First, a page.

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Tech Gadgets Often Vital to Entrepreneurs

October 23, 2009 Leave a comment Go to comments

Small-business owner Julie Ruvolo is certainly tech savvy.

She worked in ad sales and strategy for digital media companies AdBrite and DivX, and as a freelance writer for interactive media publisher iMedia Communications. In 2008, she co-founded Solvate, which helps folks find “virtual assistants” online that help with administrative tasks such as bookkeeping and travel planning.

Ruvolo uses many gadgets to keep on top of work and personal demands, such as the ultra-small Samsung NC10 netbook that transports easily in her purse. She also uses a high-definition Eyeball Webcam so she can videoconference with her staff.

But one tool makes her gush: her iPhone.

“It’s absolutely beautiful,” she says of the device that accesses work and personal e-mail accounts, snaps photos, pulls up maps — and wakes her every morning with its alarm.

Vista Software Group owner David Mendoza feels that way about his BlackBerry World Edition. He uses it to tap into customers’ systems and e-mail servers, as well as to access his company bank account and maintain invoices while on the road. He also uses the alarm to wake up. “I take it everywhere,” he says. “It’s become invaluable.”

IPhone vs. BlackBerry vs. Google’s Android smartphone. Mac vs. PC. Cloud-based computing vs. an external hard drive. Small-business owners have a vast array of technology choices. “There is so much out there that it can be overwhelming,” says Thom Ruhe, director of entrepreneurship at the Ewing Marion Kauffman Foundation.

Entrepreneurs often lack time and money but need the latest technology to keep their businesses running as smoothly as possible. In addition, small-business owners “really don’t have the luxury of a personal life and a business life,” says Ruhe, so they need devices that work in both worlds.

It’s vital to do homework before buying technology. Ruhe suggests entrepreneurs check out reviews on websites such as CNet.com, ask peers for tech feedback at networking events, and even head to bookstores to browse magazine and book racks.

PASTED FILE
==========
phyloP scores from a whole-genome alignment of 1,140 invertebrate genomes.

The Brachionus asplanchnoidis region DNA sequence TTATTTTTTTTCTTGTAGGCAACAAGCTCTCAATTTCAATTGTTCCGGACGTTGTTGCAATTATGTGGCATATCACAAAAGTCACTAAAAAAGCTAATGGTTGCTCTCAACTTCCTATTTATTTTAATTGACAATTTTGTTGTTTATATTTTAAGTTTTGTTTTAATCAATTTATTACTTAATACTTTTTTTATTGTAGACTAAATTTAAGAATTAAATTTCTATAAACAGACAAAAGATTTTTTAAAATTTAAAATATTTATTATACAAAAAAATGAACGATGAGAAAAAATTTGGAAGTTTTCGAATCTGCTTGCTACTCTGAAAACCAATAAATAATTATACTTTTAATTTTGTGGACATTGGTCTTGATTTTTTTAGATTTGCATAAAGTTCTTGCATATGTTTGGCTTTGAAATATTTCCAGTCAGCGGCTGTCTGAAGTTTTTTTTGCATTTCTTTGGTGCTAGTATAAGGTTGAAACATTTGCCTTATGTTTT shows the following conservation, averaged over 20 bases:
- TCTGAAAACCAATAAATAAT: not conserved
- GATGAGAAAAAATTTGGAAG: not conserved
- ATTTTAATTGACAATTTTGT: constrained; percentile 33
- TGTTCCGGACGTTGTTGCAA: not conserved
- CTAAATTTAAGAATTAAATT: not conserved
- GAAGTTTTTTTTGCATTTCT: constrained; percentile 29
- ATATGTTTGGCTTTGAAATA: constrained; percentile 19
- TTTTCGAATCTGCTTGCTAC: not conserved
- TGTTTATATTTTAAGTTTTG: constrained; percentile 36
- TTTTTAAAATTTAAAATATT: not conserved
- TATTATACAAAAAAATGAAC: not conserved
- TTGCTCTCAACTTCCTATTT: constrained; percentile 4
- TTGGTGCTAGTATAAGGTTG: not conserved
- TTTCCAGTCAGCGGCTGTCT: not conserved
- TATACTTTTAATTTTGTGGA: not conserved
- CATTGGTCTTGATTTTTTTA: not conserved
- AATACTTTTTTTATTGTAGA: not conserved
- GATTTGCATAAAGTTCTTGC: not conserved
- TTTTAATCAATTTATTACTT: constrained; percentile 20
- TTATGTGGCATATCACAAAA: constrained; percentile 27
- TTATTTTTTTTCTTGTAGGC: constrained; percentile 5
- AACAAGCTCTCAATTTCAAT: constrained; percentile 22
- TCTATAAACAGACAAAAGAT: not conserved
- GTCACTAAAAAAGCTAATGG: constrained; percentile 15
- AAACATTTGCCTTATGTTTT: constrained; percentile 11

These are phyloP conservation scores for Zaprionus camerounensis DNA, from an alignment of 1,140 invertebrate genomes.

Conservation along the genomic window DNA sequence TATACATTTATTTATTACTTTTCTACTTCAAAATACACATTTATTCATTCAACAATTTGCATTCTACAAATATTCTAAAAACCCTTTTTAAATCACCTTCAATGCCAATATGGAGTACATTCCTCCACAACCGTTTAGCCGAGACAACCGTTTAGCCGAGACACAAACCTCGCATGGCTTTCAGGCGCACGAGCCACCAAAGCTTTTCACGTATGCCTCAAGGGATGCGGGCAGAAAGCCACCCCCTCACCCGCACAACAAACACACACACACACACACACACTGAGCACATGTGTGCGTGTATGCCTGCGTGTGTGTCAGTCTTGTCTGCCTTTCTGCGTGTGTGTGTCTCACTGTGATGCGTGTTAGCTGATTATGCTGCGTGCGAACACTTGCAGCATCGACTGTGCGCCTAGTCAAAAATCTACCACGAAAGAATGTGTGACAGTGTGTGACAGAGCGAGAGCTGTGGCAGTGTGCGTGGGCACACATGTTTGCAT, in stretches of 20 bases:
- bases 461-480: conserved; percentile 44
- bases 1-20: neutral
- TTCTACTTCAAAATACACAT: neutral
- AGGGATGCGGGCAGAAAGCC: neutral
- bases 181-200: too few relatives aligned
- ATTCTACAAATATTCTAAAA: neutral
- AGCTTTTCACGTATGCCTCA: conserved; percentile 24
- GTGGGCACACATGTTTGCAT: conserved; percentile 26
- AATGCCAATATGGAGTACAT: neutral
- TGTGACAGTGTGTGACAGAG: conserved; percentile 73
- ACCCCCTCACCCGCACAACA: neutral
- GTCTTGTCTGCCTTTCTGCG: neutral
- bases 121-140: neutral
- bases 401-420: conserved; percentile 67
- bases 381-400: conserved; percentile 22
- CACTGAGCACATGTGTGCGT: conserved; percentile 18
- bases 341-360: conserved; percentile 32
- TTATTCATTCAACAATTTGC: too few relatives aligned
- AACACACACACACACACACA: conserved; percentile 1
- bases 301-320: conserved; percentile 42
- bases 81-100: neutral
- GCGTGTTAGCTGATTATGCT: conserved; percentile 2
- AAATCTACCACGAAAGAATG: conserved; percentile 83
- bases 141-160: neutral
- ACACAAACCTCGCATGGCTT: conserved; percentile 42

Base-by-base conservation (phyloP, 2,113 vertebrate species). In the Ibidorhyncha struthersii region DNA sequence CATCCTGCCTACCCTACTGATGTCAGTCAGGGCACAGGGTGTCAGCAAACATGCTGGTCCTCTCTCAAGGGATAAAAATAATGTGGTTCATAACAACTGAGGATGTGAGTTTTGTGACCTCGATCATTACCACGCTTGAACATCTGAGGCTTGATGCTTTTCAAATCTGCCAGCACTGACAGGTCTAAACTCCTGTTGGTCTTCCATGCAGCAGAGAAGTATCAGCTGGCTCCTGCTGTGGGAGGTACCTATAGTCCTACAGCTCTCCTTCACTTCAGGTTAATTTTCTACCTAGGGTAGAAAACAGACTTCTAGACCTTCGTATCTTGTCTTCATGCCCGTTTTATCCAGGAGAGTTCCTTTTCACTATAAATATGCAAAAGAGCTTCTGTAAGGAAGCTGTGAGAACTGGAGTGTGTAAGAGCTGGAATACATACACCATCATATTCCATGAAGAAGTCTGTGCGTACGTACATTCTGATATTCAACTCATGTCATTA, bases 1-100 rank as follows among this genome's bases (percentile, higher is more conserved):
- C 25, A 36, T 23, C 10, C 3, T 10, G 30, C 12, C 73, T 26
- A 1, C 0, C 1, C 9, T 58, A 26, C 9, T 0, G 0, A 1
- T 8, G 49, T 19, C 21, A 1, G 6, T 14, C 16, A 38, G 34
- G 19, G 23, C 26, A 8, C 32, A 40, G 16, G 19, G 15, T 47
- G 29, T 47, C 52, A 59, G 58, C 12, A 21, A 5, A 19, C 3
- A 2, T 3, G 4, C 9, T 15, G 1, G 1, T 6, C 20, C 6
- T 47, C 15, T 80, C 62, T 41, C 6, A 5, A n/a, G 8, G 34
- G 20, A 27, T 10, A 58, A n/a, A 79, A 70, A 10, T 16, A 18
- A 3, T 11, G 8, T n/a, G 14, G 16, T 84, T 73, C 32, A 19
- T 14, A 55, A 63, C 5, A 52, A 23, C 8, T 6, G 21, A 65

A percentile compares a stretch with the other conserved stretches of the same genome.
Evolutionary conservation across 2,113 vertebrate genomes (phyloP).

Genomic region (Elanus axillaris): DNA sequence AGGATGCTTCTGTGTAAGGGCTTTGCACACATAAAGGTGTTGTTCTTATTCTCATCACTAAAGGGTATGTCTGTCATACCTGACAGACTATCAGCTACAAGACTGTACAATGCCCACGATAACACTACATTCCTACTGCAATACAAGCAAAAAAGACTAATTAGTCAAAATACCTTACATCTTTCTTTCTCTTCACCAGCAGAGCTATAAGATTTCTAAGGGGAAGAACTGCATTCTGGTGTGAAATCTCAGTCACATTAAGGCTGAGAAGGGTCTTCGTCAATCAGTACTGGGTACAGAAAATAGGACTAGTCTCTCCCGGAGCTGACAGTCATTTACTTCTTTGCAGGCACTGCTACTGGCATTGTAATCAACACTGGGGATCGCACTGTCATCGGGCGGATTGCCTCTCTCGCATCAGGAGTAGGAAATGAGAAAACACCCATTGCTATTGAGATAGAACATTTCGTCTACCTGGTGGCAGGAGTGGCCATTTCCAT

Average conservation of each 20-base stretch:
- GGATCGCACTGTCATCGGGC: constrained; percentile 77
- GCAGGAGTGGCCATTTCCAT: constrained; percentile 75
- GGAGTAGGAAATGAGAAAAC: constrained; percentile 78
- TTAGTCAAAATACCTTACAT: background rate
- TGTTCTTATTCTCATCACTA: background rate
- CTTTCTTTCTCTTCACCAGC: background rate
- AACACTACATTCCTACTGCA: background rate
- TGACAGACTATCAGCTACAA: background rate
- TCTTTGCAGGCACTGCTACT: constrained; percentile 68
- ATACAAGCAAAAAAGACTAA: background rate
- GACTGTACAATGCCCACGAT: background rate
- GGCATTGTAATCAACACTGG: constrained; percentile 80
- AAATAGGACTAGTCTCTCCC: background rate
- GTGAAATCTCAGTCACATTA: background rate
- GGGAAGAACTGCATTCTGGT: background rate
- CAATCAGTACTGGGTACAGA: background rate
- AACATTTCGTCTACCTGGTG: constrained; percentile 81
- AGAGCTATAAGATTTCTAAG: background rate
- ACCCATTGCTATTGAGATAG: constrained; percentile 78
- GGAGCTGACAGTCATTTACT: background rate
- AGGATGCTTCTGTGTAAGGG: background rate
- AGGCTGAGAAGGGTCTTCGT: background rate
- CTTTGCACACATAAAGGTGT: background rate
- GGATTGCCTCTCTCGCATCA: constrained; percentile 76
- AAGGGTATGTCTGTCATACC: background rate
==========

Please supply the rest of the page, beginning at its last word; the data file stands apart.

Small-business owner Jim Balis acknowledges that he lacks in tech know-how. So he relied on the advice of others in two networking groups — the Entrepreneurs’ Organization and the trade group Turnaround Management Association — on what technology could help his restaurant-restructuring firm.

Real estate mogul Barbara Corcoran, who now runs a business-consulting company, says she has her own tactic for keeping up on technology: When she sees a “young person” on a novel device, she walks up to them and asks, ‘Hey, what are you up to? What are you doing?’ ”

Varying business models have varying needs, says CNet.com editor-at-large Rafe Needleman.

“Since every business is different, the best resource is someone in your business who is ahead of you in technology,” he says.

For those who need more formal help, he suggests looking into “value-added resellers” who offer customization and training on the technology products they sell. (Entrepreneurs can find many of these “VARs” by searching on the Web and checking out reviews on sites such as Yelp.com.)

And those who want to save cash should investigate low-cost and no-cost services such as Microsoft’s and Google’s business services, as well as OpenOffice.org, which is primarily sponsored by Sun Microsystems, Needleman says.

“One of the most interesting things for any business right now is that so much can be done on the Web for so little money or for free,” he says.

A look at some tools small-business owners and famous entrepreneurs use:

  • Craig Newmark, founder of Craigslist. He’s a fan of devices such as the MacBook Pro, the iPhone 3GS and the Samsung NC10 netbook. He’s experienced troubles using iPhone’s calling features but likes its calendar and contact-keeping service. “I use a bunch of apps, many of which are used for transportation, like Routesy (which provides public transportation information),” he says via e-mail. “Also, Rimshot and (Leaf) Trombone (which each provide sound effects) have proven very effective in public speaking.”
  • Sebastien de Halleux, co-founder of social gaming site Playfish. His 200-person company uses cloud-based computing, which means all data are stored on remote servers hosted by outside companies. Security and server updates aren’t Playfish’s worry. Among services that Playfish uses: Google Apps, which offer e-mail and calendar and document management. “That means if an engineer joins us in China or an artist in London or a business person in San Diego, they are all online and connected to our entire company resources within a few minutes of getting a company laptop.”
  • Julie Ruvolo, co-founder of Solvate. She loves her iPhone, but she’s also fond of other tech advances such as Google Voice, which lets consumers use one Google-issued phone number for home, office and mobile lines. It also transcribes voice mail and offers unlimited free texting. She uses Vark.com, a social search engine that routes a user’s question to his or her social media network of friends, family and acquaintances for answers. She also pays more to fly on Virgin America, which has Wi-Fi, so she can be networked while in the air.
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